My two priorities here were to get through the vowels as quickly as possible, in addition to grouping together similarly-formed small letters.  Capitals for the same letters are added on the the worksheets at the same time.  By the time I got to the last worksheet, there was only “z” left, which is why it is alone.

I would suggest making a worksheet of numbers and punctuation FIRST, rather than putting it at the end.  I just forgot to do it that way this time, which is why it is the last worksheet.  By including numbers, it’s easy to correct students’ writing of figures in math and on tests.  By including punctuation, it helps to correct all the students who don’t have a clue where to start a comma on the line and pull downward, or the students who finish the top half of question marks and exclamation marks right down on the line, and place the period part actually below the line.

Any grouping you choose, as a teacher, will be fine.  Just know in your own mind why you are choosing it.  For example, the vowel “o” might make more sense to follow Worksheet 1 (c, a,  d) in terms of formation, but since “e” is more commonly used in words, I chose to go ahead with “e” and “l” in Worksheet 2.

The next post will discuss which style of cursive writing to choose.

-Lynne Diligent

Part 1:  What NOT to Do When Teaching Cursive in the Classroom

Part 2:  Help for Teachers/Other Adults Who Need/Want to Learn Cursive on Their Own, or in Preparation for Teaching Cursive

Part 3:  How to Prepare the Paper to Make Your Own Cursive Masters

Part 5:  Which Form of Cursive Should I Teach?

Teaching Cursive Part 3 (of 25) — Preparing the Paper to Use As Cursive Masters

August 14, 2011

American / English wide-ruled notebook paper

This post will explain how to prepare the paper for making cursive masters which can be photocopied for students.

Not every teacher has access to cursive workbooks.  In addition, there are some problems with the cursive workbooks, such as not being able to turn the book on the proper angle to write, without great difficulty.

Wide-ruled paper which has been cut, taped into a wider sheet, and photocopied for use as a cursive master

Take a sheet of wide-ruled paper (11/32 of an inch, or 8.7 mm spacing between horizontal lines) as in the top photo; or cut, tape, and photocopy two sheets of paper as in the second photo above, depending upon your preference.  The second horizontal style is especially nice to use with younger children because it gives them a half-lesson to work on at each sitting, and seems less intimidating.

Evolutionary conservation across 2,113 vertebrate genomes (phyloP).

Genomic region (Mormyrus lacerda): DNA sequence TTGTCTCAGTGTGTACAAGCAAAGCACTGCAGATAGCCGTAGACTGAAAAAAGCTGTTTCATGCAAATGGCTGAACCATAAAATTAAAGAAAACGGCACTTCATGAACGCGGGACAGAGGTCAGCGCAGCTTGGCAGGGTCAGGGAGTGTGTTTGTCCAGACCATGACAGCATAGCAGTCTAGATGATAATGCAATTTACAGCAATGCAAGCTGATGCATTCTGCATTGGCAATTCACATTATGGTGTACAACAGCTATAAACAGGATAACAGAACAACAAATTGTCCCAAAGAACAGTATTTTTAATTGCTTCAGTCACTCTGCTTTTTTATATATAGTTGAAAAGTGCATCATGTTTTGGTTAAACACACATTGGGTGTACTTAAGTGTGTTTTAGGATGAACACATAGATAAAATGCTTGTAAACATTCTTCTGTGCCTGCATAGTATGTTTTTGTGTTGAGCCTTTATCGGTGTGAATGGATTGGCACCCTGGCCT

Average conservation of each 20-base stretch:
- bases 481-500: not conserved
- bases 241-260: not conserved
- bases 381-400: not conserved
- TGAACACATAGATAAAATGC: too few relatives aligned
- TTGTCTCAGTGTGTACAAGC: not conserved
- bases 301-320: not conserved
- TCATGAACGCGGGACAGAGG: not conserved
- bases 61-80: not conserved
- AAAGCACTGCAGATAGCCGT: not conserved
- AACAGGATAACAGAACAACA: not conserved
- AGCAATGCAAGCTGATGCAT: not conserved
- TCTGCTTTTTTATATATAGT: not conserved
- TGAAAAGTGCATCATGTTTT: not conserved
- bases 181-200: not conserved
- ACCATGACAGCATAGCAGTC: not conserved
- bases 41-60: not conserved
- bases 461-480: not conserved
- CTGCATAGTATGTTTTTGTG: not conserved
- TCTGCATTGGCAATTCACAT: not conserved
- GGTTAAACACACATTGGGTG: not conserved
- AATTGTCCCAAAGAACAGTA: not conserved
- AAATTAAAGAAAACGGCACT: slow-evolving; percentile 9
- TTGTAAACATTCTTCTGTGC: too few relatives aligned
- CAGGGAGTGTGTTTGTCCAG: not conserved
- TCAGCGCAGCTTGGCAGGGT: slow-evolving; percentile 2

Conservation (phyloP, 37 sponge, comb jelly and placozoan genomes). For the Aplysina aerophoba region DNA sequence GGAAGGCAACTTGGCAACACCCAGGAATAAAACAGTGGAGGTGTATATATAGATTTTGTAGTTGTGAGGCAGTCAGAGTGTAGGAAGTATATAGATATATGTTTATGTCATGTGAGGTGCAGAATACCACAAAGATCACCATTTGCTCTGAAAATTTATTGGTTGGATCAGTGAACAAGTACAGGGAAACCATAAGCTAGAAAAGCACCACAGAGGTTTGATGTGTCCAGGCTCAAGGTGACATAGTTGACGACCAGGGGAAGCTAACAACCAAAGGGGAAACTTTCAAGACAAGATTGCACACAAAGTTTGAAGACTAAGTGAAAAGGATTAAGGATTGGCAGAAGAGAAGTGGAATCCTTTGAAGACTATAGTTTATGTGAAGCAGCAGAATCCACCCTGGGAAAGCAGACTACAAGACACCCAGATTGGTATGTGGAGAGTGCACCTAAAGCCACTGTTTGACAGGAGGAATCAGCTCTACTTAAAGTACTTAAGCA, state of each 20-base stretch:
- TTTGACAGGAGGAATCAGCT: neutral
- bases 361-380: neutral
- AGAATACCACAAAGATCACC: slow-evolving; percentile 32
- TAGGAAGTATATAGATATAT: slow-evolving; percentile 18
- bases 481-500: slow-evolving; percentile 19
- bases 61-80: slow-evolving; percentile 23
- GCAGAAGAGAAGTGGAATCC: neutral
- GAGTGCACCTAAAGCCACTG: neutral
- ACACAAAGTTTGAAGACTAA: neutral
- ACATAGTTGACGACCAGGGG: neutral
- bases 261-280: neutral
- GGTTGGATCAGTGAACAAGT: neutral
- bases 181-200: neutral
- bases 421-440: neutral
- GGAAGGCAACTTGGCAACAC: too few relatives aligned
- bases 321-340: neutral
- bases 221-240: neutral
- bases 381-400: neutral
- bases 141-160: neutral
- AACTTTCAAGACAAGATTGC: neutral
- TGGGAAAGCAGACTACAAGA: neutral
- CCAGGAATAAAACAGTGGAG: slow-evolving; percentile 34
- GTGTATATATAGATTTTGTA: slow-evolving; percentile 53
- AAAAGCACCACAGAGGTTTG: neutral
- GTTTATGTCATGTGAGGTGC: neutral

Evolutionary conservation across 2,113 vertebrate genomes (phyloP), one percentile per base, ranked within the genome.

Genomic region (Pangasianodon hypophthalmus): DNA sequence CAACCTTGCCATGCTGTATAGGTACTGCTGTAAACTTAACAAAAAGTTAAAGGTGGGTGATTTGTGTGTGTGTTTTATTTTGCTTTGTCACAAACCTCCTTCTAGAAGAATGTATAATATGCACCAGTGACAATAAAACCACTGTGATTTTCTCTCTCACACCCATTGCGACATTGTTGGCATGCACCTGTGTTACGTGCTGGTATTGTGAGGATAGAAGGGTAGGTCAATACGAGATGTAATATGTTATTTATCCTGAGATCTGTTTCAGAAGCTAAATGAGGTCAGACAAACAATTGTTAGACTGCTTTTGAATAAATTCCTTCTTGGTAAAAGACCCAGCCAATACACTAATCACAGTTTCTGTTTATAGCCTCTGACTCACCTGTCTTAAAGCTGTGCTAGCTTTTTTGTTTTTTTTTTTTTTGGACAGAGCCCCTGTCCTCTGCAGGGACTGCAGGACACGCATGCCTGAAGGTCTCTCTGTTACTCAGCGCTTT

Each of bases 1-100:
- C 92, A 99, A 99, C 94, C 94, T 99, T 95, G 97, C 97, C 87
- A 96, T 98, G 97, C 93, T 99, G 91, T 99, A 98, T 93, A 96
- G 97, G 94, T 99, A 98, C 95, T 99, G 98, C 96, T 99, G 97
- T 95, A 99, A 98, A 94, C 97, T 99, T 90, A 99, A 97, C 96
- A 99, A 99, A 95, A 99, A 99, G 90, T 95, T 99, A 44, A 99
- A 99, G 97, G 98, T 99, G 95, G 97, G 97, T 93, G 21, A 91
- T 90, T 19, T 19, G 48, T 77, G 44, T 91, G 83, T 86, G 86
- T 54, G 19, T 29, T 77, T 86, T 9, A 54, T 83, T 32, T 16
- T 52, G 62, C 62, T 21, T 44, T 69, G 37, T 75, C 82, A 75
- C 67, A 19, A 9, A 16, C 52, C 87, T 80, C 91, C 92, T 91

how to teach cursive writing, preparing the cursive master sheets

Dotted pencil lines are drawn at the midpoint between each ruled line

Next, take a ruler, and draw dotted PENCIL lines at the midpoint between each ruled line.  It’s important to use pencil for two reasons.  First, you can erase and correct any line which doesn’t come out quite right.  Second,  after you are satisfied with the lines, take a can of hairspray and spray it thoroughly.  The paper doesn’t have to be soaking wet, but just be sure you cover all the pencil marks.  This makes the lines permanent so  that they cannot be erased.  If you use pen or ink to make the lines, the hair spray will cause your dotted lines to bleed into the paper.  This problem does not happen with pencil.

Now your master is ready to photocopy.  Make approximately 30 photocopies, on which you will make cursive masters for various letters (and numbers).  The next post will deal with how to write the cursive masters.

–Lynne Diligent

Other Cursive Posts by Lynne Diligent:

Part 1:  What NOT to Do When Teaching Cursive!

Part 2:  Help for Teachers/Other Adults Who Need/Want to Learn Cursive on Their Own, or in Preparation for Teaching Cursive

Part 4:  Making Decisions about In Which Order to Teach the Cursive Letters

How Teachers Should Respond to Being Bullied By Students

August 2, 2011

Earlier this week I read a question on an education blog asking what aspect of your teacher training was most overlooked.  In my case, I’d say it was any instruction on dealing with classroom discipline issues.  I did get some of that from my student teaching, as my supervising teacher was a master teacher with 30 years of teaching under her belt.  But an actual class in classroom discipline techniques is sadly lacking in education schools.  I’ve never even heard of such a class being offered.

I laughed aloud watching this great video demonstration for teachers.  The first role-play demonstrates how things might typically go in a high-school classroom with a teacher being cursed-out by a student.  It does not end successfully for either the teacher or the student.  The second role-play shows an entirely different approach taken by the teacher, in reaction to the students’ behavior.  It ends successfully for both the teacher and student.

I only wish I had had this type of instruction when I was in ed school.

–Lynne Diligent